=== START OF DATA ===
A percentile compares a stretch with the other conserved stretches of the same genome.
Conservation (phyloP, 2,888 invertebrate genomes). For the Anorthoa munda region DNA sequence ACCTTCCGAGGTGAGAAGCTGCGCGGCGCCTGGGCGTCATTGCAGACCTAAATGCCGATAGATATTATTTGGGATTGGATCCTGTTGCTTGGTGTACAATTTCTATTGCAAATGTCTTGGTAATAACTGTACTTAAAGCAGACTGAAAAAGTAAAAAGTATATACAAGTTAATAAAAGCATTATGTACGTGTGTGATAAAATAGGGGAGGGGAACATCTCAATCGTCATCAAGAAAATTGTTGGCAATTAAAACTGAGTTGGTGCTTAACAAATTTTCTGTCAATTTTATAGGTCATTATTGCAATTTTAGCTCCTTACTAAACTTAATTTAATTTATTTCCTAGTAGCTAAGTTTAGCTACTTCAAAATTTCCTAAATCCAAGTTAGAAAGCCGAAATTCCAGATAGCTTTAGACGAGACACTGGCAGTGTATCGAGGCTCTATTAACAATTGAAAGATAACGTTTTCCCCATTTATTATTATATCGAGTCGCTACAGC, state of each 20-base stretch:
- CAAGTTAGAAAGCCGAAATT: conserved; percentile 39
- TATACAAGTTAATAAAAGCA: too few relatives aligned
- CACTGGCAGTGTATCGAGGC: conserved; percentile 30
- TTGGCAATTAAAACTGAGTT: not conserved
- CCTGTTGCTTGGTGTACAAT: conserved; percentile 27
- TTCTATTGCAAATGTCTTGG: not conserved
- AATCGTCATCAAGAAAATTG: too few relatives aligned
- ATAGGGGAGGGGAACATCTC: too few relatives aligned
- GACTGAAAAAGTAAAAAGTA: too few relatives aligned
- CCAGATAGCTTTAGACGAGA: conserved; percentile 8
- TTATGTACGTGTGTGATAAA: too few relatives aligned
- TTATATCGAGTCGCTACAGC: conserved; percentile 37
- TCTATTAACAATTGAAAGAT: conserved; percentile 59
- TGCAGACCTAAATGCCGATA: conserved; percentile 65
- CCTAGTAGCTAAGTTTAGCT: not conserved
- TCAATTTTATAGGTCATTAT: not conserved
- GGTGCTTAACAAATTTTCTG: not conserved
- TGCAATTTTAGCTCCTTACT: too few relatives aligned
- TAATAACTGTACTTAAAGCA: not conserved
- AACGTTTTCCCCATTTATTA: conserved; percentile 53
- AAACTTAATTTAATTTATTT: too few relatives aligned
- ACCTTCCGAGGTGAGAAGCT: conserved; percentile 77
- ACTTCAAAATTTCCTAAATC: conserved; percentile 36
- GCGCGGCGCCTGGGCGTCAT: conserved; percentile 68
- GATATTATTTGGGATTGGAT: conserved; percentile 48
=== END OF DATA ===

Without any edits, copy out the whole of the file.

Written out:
A percentile compares a stretch with the other conserved stretches of the same genome.
Conservation (phyloP, 2,888 invertebrate genomes). For the Anorthoa munda region DNA sequence ACCTTCCGAGGTGAGAAGCTGCGCGGCGCCTGGGCGTCATTGCAGACCTAAATGCCGATAGATATTATTTGGGATTGGATCCTGTTGCTTGGTGTACAATTTCTATTGCAAATGTCTTGGTAATAACTGTACTTAAAGCAGACTGAAAAAGTAAAAAGTATATACAAGTTAATAAAAGCATTATGTACGTGTGTGATAAAATAGGGGAGGGGAACATCTCAATCGTCATCAAGAAAATTGTTGGCAATTAAAACTGAGTTGGTGCTTAACAAATTTTCTGTCAATTTTATAGGTCATTATTGCAATTTTAGCTCCTTACTAAACTTAATTTAATTTATTTCCTAGTAGCTAAGTTTAGCTACTTCAAAATTTCCTAAATCCAAGTTAGAAAGCCGAAATTCCAGATAGCTTTAGACGAGACACTGGCAGTGTATCGAGGCTCTATTAACAATTGAAAGATAACGTTTTCCCCATTTATTATTATATCGAGTCGCTACAGC, state of each 20-base stretch:
- CAAGTTAGAAAGCCGAAATT: conserved; percentile 39
- TATACAAGTTAATAAAAGCA: too few relatives aligned
- CACTGGCAGTGTATCGAGGC: conserved; percentile 30
- TTGGCAATTAAAACTGAGTT: not conserved
- CCTGTTGCTTGGTGTACAAT: conserved; percentile 27
- TTCTATTGCAAATGTCTTGG: not conserved
- AATCGTCATCAAGAAAATTG: too few relatives aligned
- ATAGGGGAGGGGAACATCTC: too few relatives aligned
- GACTGAAAAAGTAAAAAGTA: too few relatives aligned
- CCAGATAGCTTTAGACGAGA: conserved; percentile 8
- TTATGTACGTGTGTGATAAA: too few relatives aligned
- TTATATCGAGTCGCTACAGC: conserved; percentile 37
- TCTATTAACAATTGAAAGAT: conserved; percentile 59
- TGCAGACCTAAATGCCGATA: conserved; percentile 65
- CCTAGTAGCTAAGTTTAGCT: not conserved
- TCAATTTTATAGGTCATTAT: not conserved
- GGTGCTTAACAAATTTTCTG: not conserved
- TGCAATTTTAGCTCCTTACT: too few relatives aligned
- TAATAACTGTACTTAAAGCA: not conserved
- AACGTTTTCCCCATTTATTA: conserved; percentile 53
- AAACTTAATTTAATTTATTT: too few relatives aligned
- ACCTTCCGAGGTGAGAAGCT: conserved; percentile 77
- ACTTCAAAATTTCCTAAATC: conserved; percentile 36
- GCGCGGCGCCTGGGCGTCAT: conserved; percentile 68
- GATATTATTTGGGATTGGAT: conserved; percentile 48